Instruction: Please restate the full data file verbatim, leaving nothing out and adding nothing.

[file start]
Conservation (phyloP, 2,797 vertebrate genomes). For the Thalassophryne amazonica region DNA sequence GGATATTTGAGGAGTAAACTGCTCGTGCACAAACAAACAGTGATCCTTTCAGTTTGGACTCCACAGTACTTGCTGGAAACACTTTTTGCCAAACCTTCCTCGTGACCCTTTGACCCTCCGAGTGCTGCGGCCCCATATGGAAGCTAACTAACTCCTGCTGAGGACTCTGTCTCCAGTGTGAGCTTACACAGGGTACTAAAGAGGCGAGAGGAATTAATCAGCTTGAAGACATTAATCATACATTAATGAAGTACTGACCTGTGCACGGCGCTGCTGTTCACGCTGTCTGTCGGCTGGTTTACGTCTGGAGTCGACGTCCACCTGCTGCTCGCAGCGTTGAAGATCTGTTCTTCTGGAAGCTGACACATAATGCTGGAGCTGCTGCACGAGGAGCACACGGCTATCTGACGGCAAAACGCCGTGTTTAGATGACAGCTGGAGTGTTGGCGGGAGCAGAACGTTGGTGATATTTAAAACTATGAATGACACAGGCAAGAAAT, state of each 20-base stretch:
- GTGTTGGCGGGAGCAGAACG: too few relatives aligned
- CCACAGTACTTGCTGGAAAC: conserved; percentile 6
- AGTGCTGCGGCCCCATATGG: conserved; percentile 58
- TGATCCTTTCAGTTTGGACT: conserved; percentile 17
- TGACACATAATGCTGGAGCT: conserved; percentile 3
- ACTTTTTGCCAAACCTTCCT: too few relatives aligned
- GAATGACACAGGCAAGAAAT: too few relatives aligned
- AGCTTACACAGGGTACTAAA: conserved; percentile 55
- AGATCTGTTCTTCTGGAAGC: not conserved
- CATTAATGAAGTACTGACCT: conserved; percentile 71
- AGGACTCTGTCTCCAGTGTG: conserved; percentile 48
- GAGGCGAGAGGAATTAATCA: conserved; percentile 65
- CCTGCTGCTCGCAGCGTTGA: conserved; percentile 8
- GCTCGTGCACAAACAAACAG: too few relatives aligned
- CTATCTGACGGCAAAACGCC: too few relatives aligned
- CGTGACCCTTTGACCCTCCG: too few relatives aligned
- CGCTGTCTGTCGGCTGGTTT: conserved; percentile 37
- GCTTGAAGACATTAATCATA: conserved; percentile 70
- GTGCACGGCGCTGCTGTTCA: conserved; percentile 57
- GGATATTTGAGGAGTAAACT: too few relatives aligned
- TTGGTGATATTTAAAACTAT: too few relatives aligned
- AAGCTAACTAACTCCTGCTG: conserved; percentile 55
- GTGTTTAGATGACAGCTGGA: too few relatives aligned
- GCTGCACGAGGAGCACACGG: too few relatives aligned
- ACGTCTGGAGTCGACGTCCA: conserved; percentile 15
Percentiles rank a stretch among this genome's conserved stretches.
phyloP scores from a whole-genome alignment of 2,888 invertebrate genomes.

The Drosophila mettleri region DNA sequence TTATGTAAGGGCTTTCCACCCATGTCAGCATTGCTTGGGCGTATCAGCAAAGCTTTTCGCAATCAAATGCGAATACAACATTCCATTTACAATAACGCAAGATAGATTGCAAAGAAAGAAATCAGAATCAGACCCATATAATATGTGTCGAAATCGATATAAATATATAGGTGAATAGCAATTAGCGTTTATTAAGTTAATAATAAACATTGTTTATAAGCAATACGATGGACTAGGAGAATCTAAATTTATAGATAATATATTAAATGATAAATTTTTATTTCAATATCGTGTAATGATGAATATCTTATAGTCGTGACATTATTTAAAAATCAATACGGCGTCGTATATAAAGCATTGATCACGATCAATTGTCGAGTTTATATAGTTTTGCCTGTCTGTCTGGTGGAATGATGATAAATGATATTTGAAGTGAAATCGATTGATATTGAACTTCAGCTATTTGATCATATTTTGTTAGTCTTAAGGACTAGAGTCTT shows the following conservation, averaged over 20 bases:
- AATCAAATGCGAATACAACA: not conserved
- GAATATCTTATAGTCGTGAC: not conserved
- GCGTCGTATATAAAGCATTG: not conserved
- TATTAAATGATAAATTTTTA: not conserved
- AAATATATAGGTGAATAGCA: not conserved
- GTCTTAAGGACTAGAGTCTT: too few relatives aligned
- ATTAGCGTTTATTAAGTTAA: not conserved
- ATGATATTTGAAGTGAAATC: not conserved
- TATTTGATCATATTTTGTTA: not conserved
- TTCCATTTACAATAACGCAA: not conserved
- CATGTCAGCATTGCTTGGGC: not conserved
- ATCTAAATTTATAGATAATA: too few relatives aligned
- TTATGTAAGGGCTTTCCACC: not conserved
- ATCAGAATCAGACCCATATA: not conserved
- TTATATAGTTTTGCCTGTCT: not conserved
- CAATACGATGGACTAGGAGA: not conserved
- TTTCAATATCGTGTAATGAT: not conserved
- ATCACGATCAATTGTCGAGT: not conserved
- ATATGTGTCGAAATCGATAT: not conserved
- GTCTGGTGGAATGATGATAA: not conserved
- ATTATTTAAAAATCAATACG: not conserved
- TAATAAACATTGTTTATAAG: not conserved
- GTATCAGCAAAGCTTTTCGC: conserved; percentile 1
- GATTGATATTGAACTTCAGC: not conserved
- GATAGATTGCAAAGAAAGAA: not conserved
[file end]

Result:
Conservation (phyloP, 2,797 vertebrate genomes). For the Thalassophryne amazonica region DNA sequence GGATATTTGAGGAGTAAACTGCTCGTGCACAAACAAACAGTGATCCTTTCAGTTTGGACTCCACAGTACTTGCTGGAAACACTTTTTGCCAAACCTTCCTCGTGACCCTTTGACCCTCCGAGTGCTGCGGCCCCATATGGAAGCTAACTAACTCCTGCTGAGGACTCTGTCTCCAGTGTGAGCTTACACAGGGTACTAAAGAGGCGAGAGGAATTAATCAGCTTGAAGACATTAATCATACATTAATGAAGTACTGACCTGTGCACGGCGCTGCTGTTCACGCTGTCTGTCGGCTGGTTTACGTCTGGAGTCGACGTCCACCTGCTGCTCGCAGCGTTGAAGATCTGTTCTTCTGGAAGCTGACACATAATGCTGGAGCTGCTGCACGAGGAGCACACGGCTATCTGACGGCAAAACGCCGTGTTTAGATGACAGCTGGAGTGTTGGCGGGAGCAGAACGTTGGTGATATTTAAAACTATGAATGACACAGGCAAGAAAT, state of each 20-base stretch:
- GTGTTGGCGGGAGCAGAACG: too few relatives aligned
- CCACAGTACTTGCTGGAAAC: conserved; percentile 6
- AGTGCTGCGGCCCCATATGG: conserved; percentile 58
- TGATCCTTTCAGTTTGGACT: conserved; percentile 17
- TGACACATAATGCTGGAGCT: conserved; percentile 3
- ACTTTTTGCCAAACCTTCCT: too few relatives aligned
- GAATGACACAGGCAAGAAAT: too few relatives aligned
- AGCTTACACAGGGTACTAAA: conserved; percentile 55
- AGATCTGTTCTTCTGGAAGC: not conserved
- CATTAATGAAGTACTGACCT: conserved; percentile 71
- AGGACTCTGTCTCCAGTGTG: conserved; percentile 48
- GAGGCGAGAGGAATTAATCA: conserved; percentile 65
- CCTGCTGCTCGCAGCGTTGA: conserved; percentile 8
- GCTCGTGCACAAACAAACAG: too few relatives aligned
- CTATCTGACGGCAAAACGCC: too few relatives aligned
- CGTGACCCTTTGACCCTCCG: too few relatives aligned
- CGCTGTCTGTCGGCTGGTTT: conserved; percentile 37
- GCTTGAAGACATTAATCATA: conserved; percentile 70
- GTGCACGGCGCTGCTGTTCA: conserved; percentile 57
- GGATATTTGAGGAGTAAACT: too few relatives aligned
- TTGGTGATATTTAAAACTAT: too few relatives aligned
- AAGCTAACTAACTCCTGCTG: conserved; percentile 55
- GTGTTTAGATGACAGCTGGA: too few relatives aligned
- GCTGCACGAGGAGCACACGG: too few relatives aligned
- ACGTCTGGAGTCGACGTCCA: conserved; percentile 15
Percentiles rank a stretch among this genome's conserved stretches.
phyloP scores from a whole-genome alignment of 2,888 invertebrate genomes.

The Drosophila mettleri region DNA sequence TTATGTAAGGGCTTTCCACCCATGTCAGCATTGCTTGGGCGTATCAGCAAAGCTTTTCGCAATCAAATGCGAATACAACATTCCATTTACAATAACGCAAGATAGATTGCAAAGAAAGAAATCAGAATCAGACCCATATAATATGTGTCGAAATCGATATAAATATATAGGTGAATAGCAATTAGCGTTTATTAAGTTAATAATAAACATTGTTTATAAGCAATACGATGGACTAGGAGAATCTAAATTTATAGATAATATATTAAATGATAAATTTTTATTTCAATATCGTGTAATGATGAATATCTTATAGTCGTGACATTATTTAAAAATCAATACGGCGTCGTATATAAAGCATTGATCACGATCAATTGTCGAGTTTATATAGTTTTGCCTGTCTGTCTGGTGGAATGATGATAAATGATATTTGAAGTGAAATCGATTGATATTGAACTTCAGCTATTTGATCATATTTTGTTAGTCTTAAGGACTAGAGTCTT shows the following conservation, averaged over 20 bases:
- AATCAAATGCGAATACAACA: not conserved
- GAATATCTTATAGTCGTGAC: not conserved
- GCGTCGTATATAAAGCATTG: not conserved
- TATTAAATGATAAATTTTTA: not conserved
- AAATATATAGGTGAATAGCA: not conserved
- GTCTTAAGGACTAGAGTCTT: too few relatives aligned
- ATTAGCGTTTATTAAGTTAA: not conserved
- ATGATATTTGAAGTGAAATC: not conserved
- TATTTGATCATATTTTGTTA: not conserved
- TTCCATTTACAATAACGCAA: not conserved
- CATGTCAGCATTGCTTGGGC: not conserved
- ATCTAAATTTATAGATAATA: too few relatives aligned
- TTATGTAAGGGCTTTCCACC: not conserved
- ATCAGAATCAGACCCATATA: not conserved
- TTATATAGTTTTGCCTGTCT: not conserved
- CAATACGATGGACTAGGAGA: not conserved
- TTTCAATATCGTGTAATGAT: not conserved
- ATCACGATCAATTGTCGAGT: not conserved
- ATATGTGTCGAAATCGATAT: not conserved
- GTCTGGTGGAATGATGATAA: not conserved
- ATTATTTAAAAATCAATACG: not conserved
- TAATAAACATTGTTTATAAG: not conserved
- GTATCAGCAAAGCTTTTCGC: conserved; percentile 1
- GATTGATATTGAACTTCAGC: not conserved
- GATAGATTGCAAAGAAAGAA: not conserved